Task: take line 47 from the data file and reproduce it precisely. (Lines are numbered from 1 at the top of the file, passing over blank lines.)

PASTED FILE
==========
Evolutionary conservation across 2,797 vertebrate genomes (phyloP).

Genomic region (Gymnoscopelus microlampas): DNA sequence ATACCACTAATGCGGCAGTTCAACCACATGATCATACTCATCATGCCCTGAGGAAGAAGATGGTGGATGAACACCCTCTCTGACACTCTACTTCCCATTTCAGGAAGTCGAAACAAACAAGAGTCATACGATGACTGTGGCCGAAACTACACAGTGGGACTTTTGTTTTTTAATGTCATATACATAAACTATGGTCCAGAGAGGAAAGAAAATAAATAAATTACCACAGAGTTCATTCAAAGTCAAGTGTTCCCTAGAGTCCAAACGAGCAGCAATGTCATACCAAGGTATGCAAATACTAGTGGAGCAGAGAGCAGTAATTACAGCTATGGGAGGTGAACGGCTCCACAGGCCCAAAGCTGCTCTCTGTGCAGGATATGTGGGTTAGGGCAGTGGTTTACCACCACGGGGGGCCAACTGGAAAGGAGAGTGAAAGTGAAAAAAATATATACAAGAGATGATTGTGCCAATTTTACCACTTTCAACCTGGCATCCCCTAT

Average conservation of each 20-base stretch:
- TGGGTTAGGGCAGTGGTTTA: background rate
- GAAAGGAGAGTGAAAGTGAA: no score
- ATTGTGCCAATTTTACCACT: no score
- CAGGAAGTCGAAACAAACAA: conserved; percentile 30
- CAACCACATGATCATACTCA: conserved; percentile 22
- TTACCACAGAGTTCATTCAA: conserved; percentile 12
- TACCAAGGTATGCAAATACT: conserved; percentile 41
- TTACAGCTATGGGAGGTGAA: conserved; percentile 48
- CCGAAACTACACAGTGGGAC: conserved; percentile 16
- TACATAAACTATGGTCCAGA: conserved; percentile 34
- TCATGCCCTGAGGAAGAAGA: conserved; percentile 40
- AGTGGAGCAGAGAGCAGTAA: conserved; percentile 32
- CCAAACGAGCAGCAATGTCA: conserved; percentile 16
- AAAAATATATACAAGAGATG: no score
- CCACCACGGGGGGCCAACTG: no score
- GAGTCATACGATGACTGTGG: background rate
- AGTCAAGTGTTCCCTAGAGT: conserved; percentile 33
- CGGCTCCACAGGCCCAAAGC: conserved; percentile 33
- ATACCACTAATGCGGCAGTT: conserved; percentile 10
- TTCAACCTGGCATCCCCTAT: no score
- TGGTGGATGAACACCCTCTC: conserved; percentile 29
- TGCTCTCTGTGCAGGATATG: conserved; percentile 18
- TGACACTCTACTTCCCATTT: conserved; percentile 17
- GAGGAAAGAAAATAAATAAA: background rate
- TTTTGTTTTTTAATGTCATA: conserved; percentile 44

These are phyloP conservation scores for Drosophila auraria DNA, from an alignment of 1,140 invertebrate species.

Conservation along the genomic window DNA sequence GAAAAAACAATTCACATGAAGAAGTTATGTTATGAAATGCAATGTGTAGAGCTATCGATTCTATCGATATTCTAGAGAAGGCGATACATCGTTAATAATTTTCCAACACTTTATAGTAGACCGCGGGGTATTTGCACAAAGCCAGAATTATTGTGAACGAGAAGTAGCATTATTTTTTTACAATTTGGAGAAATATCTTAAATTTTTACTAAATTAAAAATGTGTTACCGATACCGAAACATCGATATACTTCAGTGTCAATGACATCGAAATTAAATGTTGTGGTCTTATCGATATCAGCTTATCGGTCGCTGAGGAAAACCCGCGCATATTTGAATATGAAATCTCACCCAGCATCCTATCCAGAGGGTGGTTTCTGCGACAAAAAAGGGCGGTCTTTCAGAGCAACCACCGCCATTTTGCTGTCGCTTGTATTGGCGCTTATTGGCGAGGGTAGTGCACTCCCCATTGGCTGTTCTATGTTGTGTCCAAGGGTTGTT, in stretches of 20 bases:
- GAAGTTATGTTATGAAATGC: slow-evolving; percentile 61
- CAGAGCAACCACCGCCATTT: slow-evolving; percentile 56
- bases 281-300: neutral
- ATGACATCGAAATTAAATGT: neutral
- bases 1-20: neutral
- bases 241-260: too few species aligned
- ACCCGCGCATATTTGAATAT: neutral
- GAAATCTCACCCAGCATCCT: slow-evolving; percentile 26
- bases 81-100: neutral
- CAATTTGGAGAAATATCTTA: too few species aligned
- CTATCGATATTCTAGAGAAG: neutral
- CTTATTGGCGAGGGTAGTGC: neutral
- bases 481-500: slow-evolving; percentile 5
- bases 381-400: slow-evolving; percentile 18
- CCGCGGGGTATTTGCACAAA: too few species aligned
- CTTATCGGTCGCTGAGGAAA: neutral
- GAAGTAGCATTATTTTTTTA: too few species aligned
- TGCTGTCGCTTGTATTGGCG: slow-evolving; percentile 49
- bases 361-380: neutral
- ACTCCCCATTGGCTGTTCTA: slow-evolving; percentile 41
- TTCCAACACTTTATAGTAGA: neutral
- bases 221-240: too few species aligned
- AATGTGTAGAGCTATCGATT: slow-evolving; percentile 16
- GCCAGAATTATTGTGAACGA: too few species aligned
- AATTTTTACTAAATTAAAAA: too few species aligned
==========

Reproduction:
- GAAGTAGCATTATTTTTTTA: too few species aligned